Hello, my name is Georgia Bell and I like vampires.
I used to be able to say this without a blush. Without feeling as if I just outed myself as a lunatic or a sad, lonely loser who has nothing but her Twilight novels to keep her company. Vampires used to be cool. And scary. Now, I feel like mentioning my love of pop culture vampirism is something that I would only tell people once they get to know me. And won't judge me. What happened to vampires?
I can trace my attraction to the long toothed undead right back to 1979 when my mother and I were living at my aunt's for a few weeks. Pretending to do my homework, I was both terrified and mesmerized by a television miniseries they were watching about vampires. Nightmares ensue. Flash forward to 1985. My best friend and I go to the movies with her older sister. Not wanting to act like the kid I was, I pretend that Fright Night was a great choice. Nightmares ensue. For weeks. But I was hooked.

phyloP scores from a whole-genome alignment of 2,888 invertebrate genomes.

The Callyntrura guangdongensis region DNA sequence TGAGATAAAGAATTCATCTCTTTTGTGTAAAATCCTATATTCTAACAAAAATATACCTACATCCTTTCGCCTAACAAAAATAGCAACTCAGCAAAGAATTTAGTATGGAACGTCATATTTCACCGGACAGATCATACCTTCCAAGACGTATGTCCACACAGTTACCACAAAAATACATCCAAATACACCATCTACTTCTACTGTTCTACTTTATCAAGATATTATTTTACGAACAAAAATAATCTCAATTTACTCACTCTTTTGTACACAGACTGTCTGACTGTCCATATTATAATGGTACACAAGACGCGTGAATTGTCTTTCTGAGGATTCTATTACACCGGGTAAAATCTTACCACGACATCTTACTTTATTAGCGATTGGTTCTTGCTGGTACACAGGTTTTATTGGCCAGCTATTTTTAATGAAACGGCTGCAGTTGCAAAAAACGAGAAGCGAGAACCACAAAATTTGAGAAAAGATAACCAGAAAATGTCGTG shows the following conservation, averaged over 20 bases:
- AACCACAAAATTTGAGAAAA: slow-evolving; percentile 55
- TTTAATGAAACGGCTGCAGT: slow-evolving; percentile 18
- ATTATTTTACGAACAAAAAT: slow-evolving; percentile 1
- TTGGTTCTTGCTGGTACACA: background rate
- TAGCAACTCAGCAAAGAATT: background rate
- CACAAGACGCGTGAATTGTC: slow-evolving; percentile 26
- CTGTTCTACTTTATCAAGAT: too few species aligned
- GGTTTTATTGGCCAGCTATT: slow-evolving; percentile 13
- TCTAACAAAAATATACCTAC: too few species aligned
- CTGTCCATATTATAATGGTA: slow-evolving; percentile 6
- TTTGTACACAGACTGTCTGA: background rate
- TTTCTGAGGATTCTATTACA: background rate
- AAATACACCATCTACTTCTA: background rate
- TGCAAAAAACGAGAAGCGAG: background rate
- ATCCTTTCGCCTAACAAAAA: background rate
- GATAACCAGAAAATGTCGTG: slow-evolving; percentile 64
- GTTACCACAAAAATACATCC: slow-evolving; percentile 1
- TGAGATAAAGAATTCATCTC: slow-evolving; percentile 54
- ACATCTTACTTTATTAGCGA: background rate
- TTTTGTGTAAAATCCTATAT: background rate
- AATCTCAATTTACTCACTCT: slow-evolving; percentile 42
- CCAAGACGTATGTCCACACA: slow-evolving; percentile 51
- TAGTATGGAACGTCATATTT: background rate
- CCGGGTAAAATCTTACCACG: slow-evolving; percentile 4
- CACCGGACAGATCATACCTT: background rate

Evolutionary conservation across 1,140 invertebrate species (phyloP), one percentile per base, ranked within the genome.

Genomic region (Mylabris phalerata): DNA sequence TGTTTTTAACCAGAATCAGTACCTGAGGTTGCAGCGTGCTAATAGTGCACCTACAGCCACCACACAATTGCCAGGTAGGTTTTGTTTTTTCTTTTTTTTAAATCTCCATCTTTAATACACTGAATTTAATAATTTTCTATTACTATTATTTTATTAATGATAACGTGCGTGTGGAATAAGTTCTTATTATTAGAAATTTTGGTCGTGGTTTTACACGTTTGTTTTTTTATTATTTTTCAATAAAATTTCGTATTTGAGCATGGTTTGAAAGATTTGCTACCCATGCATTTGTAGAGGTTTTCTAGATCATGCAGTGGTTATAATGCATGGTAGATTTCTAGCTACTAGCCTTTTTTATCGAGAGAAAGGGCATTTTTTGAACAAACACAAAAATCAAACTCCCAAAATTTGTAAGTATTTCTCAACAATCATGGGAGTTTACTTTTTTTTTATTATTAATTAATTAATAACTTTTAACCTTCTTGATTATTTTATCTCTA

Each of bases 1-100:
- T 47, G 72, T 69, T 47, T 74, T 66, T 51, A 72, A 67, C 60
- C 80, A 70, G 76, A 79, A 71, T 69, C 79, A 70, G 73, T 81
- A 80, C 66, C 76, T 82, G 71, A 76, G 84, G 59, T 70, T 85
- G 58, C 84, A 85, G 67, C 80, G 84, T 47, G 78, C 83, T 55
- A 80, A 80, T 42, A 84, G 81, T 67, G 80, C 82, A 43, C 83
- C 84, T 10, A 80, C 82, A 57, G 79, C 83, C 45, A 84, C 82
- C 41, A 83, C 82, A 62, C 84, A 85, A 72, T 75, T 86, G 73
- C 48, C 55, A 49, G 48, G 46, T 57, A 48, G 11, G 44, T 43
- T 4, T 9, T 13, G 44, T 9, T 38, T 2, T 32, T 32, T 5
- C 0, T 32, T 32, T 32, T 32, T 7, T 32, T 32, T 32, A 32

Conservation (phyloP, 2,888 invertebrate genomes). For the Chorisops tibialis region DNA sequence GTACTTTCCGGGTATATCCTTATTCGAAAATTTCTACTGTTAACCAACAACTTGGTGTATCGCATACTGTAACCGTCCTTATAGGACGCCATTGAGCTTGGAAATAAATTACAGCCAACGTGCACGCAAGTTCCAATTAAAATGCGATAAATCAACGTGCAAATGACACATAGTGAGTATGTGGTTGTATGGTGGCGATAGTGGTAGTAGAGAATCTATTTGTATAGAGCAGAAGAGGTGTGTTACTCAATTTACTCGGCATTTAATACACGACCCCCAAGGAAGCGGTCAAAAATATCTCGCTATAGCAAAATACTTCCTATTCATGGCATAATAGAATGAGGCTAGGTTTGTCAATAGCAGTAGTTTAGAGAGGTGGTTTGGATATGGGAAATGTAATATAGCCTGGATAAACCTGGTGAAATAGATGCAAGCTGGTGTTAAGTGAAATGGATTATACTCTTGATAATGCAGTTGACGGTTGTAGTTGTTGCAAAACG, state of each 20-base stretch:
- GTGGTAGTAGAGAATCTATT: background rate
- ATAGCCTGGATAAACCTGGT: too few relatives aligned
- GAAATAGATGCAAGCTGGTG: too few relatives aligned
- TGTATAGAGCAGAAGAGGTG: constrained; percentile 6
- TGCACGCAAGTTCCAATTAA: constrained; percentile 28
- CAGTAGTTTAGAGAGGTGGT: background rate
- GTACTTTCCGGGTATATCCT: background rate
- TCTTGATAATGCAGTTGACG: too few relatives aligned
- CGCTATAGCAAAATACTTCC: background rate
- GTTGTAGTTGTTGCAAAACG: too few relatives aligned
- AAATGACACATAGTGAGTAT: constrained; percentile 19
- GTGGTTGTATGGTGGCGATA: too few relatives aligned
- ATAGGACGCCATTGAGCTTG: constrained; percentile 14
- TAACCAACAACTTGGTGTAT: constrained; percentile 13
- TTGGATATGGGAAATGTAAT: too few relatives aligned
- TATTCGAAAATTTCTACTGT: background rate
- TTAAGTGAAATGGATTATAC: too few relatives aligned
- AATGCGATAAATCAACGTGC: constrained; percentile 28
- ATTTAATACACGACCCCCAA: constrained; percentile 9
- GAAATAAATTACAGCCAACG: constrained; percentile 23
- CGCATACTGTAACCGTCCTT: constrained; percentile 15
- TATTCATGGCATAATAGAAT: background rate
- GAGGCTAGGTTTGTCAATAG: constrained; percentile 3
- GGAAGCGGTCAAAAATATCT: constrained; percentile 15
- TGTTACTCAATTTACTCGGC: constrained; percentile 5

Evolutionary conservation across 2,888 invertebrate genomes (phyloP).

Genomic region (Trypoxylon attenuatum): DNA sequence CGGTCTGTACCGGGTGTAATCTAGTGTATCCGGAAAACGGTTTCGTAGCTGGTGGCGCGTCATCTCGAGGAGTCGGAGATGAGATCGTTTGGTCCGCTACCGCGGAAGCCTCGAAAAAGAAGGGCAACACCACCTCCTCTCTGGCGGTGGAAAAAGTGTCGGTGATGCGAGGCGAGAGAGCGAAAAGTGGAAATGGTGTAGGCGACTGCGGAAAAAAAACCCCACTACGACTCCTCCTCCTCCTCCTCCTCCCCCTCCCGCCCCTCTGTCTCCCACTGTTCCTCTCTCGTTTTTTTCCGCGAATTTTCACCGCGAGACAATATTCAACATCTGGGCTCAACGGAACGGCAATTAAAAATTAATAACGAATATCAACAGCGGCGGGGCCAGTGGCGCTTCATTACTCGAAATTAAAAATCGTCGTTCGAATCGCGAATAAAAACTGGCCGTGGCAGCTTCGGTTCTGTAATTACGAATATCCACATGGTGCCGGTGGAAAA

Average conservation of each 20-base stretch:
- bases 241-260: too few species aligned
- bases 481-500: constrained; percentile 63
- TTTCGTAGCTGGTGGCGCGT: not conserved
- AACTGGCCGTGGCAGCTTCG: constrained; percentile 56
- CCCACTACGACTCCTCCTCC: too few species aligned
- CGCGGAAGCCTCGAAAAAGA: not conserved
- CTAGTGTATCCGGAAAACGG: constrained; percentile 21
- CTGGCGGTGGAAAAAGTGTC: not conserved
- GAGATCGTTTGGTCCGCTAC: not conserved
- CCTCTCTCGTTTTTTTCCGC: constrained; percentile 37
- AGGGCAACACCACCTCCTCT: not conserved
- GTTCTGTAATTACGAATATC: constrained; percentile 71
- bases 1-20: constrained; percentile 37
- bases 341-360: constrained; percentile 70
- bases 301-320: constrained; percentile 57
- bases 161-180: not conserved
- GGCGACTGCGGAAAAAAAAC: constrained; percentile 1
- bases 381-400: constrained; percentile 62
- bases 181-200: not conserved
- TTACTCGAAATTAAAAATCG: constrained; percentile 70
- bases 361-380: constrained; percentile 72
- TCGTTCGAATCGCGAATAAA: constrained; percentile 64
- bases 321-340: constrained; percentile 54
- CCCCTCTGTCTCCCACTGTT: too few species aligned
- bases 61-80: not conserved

And how could I not be? The sex, the angst, the immorality, the cravings for blood. Essential ingredients for great storytelling, no? So many creative, talented people have done vampires right (Bella Lagosi, Anne Rice, Joss Whedon, Charlene Harris and my girl crush Julie Plec, to name only a few), but in one fell Stephenie Meyers sized swoop, the coolness has been sucked right out of the genre. Or perhaps Meyers is blameless and instead the Twihards and Twimoms (ugh) that took to the streets in droves to proclaim their undying love for Edward and Bella should bear my wrath. Regardless, I'm now much more discreet about my love of this genre, quietly rejoicing in finding the Jeaniene Frost Night Huntress series this past summer, or secretly anticipating the season premiere of The Vampire Diaries. I'll bide my time, until the Twihards are forgotten, and sparkly vampires, like acid wash jeans, are a punch line to a joke that hardly anyone remembers.